In the latter part of the twentieth century the title “Angel Investor” was coined to describe an often invisible contributor to entrepreneurial success. Angel Investors are a hybrid of financier and mentor. The role of an Angel Investor is seldom spotlighted and not easily explained to a broad audience, but for the early-stage business creator, these investors are forever celebrated as a senior partner in the company’s ultimate success.

Ministry has the equivalent. You could revisit the missionary journeys of the apostle Paul and imagine him working alone, but the contemporaries who experienced his ministry up close saw him alongside his early-stage partner, Barnabas. In fact, when the pagans in the city of Lystra saw the power of God manifested in their midst, they called Barnabas Zeus, the “father of gods and men,” and they presumed Paul to be Hermes, the son of Zeus, and the spokesman for that more powerful deity. Clearly, Barnabas was no incidental part of the gospel movement in the first century (Acts 14:8–14).

Paul is the celebrated champion of the first-century faith, but his story would have unfolded far differently without the significant involvement of Barnabas alongside him. Barnabas may be one of the earliest examples of a Gospel Patron. His investment and involvement in Paul’s ministry is a powerful picture of a Gospel Patron’s role in God’s kingdom.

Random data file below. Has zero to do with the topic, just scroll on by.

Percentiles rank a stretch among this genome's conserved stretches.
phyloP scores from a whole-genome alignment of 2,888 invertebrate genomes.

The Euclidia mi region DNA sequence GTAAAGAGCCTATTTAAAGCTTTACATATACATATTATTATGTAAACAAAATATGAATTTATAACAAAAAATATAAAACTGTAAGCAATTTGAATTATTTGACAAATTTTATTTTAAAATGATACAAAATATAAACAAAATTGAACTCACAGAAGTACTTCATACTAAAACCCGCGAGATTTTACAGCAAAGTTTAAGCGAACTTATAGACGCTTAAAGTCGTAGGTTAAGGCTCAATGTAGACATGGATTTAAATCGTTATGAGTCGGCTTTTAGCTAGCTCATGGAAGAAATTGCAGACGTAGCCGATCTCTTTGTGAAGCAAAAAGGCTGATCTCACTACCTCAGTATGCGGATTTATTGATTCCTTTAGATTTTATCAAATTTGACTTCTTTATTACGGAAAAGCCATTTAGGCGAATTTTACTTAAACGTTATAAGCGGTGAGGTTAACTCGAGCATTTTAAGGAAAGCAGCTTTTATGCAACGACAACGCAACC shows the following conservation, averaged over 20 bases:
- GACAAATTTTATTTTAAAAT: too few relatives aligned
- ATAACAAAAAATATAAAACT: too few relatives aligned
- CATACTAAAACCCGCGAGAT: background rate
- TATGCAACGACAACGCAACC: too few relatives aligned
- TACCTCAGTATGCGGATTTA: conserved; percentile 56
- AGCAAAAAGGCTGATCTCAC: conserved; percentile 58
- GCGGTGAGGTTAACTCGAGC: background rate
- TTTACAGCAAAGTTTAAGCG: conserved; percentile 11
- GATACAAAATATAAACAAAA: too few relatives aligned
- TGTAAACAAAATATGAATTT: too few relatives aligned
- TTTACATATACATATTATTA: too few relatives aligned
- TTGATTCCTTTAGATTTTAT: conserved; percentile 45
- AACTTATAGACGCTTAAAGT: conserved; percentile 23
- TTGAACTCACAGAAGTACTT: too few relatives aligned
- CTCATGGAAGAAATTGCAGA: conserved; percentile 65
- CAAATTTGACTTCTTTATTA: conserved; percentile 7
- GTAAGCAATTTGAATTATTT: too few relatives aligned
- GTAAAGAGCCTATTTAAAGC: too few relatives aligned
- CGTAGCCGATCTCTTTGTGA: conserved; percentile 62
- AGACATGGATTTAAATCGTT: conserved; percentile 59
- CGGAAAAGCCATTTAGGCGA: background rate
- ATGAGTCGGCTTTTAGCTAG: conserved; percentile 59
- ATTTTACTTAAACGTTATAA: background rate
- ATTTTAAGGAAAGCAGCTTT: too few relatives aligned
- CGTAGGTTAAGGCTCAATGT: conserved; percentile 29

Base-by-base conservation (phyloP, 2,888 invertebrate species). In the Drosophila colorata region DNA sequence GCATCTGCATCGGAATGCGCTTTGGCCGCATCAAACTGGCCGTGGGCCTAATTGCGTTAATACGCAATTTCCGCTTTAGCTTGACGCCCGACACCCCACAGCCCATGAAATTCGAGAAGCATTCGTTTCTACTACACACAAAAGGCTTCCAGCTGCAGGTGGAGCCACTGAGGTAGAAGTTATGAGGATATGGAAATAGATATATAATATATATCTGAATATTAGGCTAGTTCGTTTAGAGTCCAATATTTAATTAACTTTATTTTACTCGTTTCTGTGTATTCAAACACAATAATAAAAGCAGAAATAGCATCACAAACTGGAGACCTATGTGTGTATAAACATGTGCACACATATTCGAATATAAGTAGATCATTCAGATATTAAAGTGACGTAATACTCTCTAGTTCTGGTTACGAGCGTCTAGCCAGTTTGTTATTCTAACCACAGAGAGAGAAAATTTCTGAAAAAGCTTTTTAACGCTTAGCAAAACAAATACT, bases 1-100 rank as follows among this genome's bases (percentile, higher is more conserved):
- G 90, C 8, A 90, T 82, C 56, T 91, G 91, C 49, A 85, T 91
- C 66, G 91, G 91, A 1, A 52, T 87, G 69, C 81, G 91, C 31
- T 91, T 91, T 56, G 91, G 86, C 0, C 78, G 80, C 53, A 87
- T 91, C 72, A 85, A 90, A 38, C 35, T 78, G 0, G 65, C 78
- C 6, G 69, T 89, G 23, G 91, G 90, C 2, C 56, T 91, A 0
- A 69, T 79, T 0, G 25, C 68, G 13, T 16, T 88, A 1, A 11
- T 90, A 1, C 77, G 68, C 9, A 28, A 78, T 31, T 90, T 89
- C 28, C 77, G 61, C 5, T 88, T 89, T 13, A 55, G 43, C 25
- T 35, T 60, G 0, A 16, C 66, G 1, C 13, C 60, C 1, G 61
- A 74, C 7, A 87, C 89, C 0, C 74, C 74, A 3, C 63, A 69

But let’s not simply look back to marvel at the unsung heroes of history. Instead, let’s look to the future and ask ourselves how God might have us place our discretionary time, talents, influence and money alongside a Gideon, a David, a Daniel, a Paul, a Tyndale, a Whitefield, or a Newton? How might our mentoring and our investing join forces to cause a breakthrough that would not happen without a Gospel Patron?

There are many people who pray that God will raise up leaders to complete the Great Commission. But what if we also prayed for God to raise up a generation of Gospel Patrons to align with those more outspoken leaders?

Behind every Paul, there’s a Barnabas who is so deeply invested and involved in gospel ministry that the pagans called him Zeus.